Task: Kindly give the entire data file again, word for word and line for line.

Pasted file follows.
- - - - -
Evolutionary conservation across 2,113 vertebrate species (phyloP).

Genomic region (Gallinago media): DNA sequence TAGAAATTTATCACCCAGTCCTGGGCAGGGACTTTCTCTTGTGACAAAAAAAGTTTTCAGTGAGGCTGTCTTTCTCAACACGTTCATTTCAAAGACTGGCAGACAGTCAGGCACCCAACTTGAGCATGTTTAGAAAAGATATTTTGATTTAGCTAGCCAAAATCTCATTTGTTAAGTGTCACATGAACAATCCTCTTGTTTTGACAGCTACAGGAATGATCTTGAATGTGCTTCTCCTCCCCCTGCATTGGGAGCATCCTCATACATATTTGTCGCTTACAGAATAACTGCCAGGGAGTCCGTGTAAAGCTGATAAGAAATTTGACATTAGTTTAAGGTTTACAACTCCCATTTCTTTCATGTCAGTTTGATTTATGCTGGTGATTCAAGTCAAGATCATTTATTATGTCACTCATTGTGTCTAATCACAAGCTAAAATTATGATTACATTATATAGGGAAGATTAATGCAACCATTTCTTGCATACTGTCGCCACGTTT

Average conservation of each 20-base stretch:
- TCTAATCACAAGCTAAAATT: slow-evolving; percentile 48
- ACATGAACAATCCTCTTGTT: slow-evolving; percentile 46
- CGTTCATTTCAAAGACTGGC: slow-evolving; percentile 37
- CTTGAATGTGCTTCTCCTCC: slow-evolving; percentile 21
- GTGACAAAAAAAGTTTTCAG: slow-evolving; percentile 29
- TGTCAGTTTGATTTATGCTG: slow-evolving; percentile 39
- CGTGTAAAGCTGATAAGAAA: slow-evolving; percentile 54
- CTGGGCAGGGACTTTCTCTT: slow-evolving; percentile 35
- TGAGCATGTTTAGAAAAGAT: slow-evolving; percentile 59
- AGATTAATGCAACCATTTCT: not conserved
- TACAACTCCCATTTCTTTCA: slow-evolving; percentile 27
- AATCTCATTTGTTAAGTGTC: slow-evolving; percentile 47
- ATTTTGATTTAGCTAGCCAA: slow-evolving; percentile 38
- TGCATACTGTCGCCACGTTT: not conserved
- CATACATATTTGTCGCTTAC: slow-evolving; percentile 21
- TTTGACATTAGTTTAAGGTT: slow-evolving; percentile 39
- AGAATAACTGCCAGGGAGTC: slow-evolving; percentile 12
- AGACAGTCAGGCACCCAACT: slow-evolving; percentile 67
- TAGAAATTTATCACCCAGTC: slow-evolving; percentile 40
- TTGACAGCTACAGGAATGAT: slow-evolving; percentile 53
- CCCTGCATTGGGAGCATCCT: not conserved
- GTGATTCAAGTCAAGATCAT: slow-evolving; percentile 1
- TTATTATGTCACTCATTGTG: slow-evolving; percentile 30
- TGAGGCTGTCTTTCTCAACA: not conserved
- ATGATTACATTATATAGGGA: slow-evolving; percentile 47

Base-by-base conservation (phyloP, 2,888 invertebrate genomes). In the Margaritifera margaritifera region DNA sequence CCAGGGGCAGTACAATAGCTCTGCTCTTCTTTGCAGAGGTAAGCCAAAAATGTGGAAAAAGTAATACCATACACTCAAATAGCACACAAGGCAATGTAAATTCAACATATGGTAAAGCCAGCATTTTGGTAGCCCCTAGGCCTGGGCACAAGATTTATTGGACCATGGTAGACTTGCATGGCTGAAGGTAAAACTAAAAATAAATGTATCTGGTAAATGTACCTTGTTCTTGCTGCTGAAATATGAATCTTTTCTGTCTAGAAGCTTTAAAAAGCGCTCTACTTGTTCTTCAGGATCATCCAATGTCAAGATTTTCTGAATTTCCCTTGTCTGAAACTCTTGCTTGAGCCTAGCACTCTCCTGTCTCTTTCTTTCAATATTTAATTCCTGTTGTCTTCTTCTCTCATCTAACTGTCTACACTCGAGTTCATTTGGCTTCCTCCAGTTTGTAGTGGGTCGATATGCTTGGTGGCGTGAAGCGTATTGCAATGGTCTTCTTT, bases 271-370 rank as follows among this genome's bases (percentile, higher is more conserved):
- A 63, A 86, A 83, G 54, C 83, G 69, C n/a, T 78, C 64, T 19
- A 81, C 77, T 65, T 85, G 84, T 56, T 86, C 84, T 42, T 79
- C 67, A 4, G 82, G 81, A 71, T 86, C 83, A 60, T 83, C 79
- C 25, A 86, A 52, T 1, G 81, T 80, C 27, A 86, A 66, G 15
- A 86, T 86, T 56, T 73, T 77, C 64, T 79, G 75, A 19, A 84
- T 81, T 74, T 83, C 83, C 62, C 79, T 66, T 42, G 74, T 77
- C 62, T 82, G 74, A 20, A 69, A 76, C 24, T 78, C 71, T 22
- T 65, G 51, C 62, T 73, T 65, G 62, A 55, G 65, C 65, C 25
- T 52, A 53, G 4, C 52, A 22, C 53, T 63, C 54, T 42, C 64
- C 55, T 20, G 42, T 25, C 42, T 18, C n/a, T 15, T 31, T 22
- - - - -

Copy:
Evolutionary conservation across 2,113 vertebrate species (phyloP).

Genomic region (Gallinago media): DNA sequence TAGAAATTTATCACCCAGTCCTGGGCAGGGACTTTCTCTTGTGACAAAAAAAGTTTTCAGTGAGGCTGTCTTTCTCAACACGTTCATTTCAAAGACTGGCAGACAGTCAGGCACCCAACTTGAGCATGTTTAGAAAAGATATTTTGATTTAGCTAGCCAAAATCTCATTTGTTAAGTGTCACATGAACAATCCTCTTGTTTTGACAGCTACAGGAATGATCTTGAATGTGCTTCTCCTCCCCCTGCATTGGGAGCATCCTCATACATATTTGTCGCTTACAGAATAACTGCCAGGGAGTCCGTGTAAAGCTGATAAGAAATTTGACATTAGTTTAAGGTTTACAACTCCCATTTCTTTCATGTCAGTTTGATTTATGCTGGTGATTCAAGTCAAGATCATTTATTATGTCACTCATTGTGTCTAATCACAAGCTAAAATTATGATTACATTATATAGGGAAGATTAATGCAACCATTTCTTGCATACTGTCGCCACGTTT

Average conservation of each 20-base stretch:
- TCTAATCACAAGCTAAAATT: slow-evolving; percentile 48
- ACATGAACAATCCTCTTGTT: slow-evolving; percentile 46
- CGTTCATTTCAAAGACTGGC: slow-evolving; percentile 37
- CTTGAATGTGCTTCTCCTCC: slow-evolving; percentile 21
- GTGACAAAAAAAGTTTTCAG: slow-evolving; percentile 29
- TGTCAGTTTGATTTATGCTG: slow-evolving; percentile 39
- CGTGTAAAGCTGATAAGAAA: slow-evolving; percentile 54
- CTGGGCAGGGACTTTCTCTT: slow-evolving; percentile 35
- TGAGCATGTTTAGAAAAGAT: slow-evolving; percentile 59
- AGATTAATGCAACCATTTCT: not conserved
- TACAACTCCCATTTCTTTCA: slow-evolving; percentile 27
- AATCTCATTTGTTAAGTGTC: slow-evolving; percentile 47
- ATTTTGATTTAGCTAGCCAA: slow-evolving; percentile 38
- TGCATACTGTCGCCACGTTT: not conserved
- CATACATATTTGTCGCTTAC: slow-evolving; percentile 21
- TTTGACATTAGTTTAAGGTT: slow-evolving; percentile 39
- AGAATAACTGCCAGGGAGTC: slow-evolving; percentile 12
- AGACAGTCAGGCACCCAACT: slow-evolving; percentile 67
- TAGAAATTTATCACCCAGTC: slow-evolving; percentile 40
- TTGACAGCTACAGGAATGAT: slow-evolving; percentile 53
- CCCTGCATTGGGAGCATCCT: not conserved
- GTGATTCAAGTCAAGATCAT: slow-evolving; percentile 1
- TTATTATGTCACTCATTGTG: slow-evolving; percentile 30
- TGAGGCTGTCTTTCTCAACA: not conserved
- ATGATTACATTATATAGGGA: slow-evolving; percentile 47

Base-by-base conservation (phyloP, 2,888 invertebrate genomes). In the Margaritifera margaritifera region DNA sequence CCAGGGGCAGTACAATAGCTCTGCTCTTCTTTGCAGAGGTAAGCCAAAAATGTGGAAAAAGTAATACCATACACTCAAATAGCACACAAGGCAATGTAAATTCAACATATGGTAAAGCCAGCATTTTGGTAGCCCCTAGGCCTGGGCACAAGATTTATTGGACCATGGTAGACTTGCATGGCTGAAGGTAAAACTAAAAATAAATGTATCTGGTAAATGTACCTTGTTCTTGCTGCTGAAATATGAATCTTTTCTGTCTAGAAGCTTTAAAAAGCGCTCTACTTGTTCTTCAGGATCATCCAATGTCAAGATTTTCTGAATTTCCCTTGTCTGAAACTCTTGCTTGAGCCTAGCACTCTCCTGTCTCTTTCTTTCAATATTTAATTCCTGTTGTCTTCTTCTCTCATCTAACTGTCTACACTCGAGTTCATTTGGCTTCCTCCAGTTTGTAGTGGGTCGATATGCTTGGTGGCGTGAAGCGTATTGCAATGGTCTTCTTT, bases 271-370 rank as follows among this genome's bases (percentile, higher is more conserved):
- A 63, A 86, A 83, G 54, C 83, G 69, C n/a, T 78, C 64, T 19
- A 81, C 77, T 65, T 85, G 84, T 56, T 86, C 84, T 42, T 79
- C 67, A 4, G 82, G 81, A 71, T 86, C 83, A 60, T 83, C 79
- C 25, A 86, A 52, T 1, G 81, T 80, C 27, A 86, A 66, G 15
- A 86, T 86, T 56, T 73, T 77, C 64, T 79, G 75, A 19, A 84
- T 81, T 74, T 83, C 83, C 62, C 79, T 66, T 42, G 74, T 77
- C 62, T 82, G 74, A 20, A 69, A 76, C 24, T 78, C 71, T 22
- T 65, G 51, C 62, T 73, T 65, G 62, A 55, G 65, C 65, C 25
- T 52, A 53, G 4, C 52, A 22, C 53, T 63, C 54, T 42, C 64
- C 55, T 20, G 42, T 25, C 42, T 18, C n/a, T 15, T 31, T 22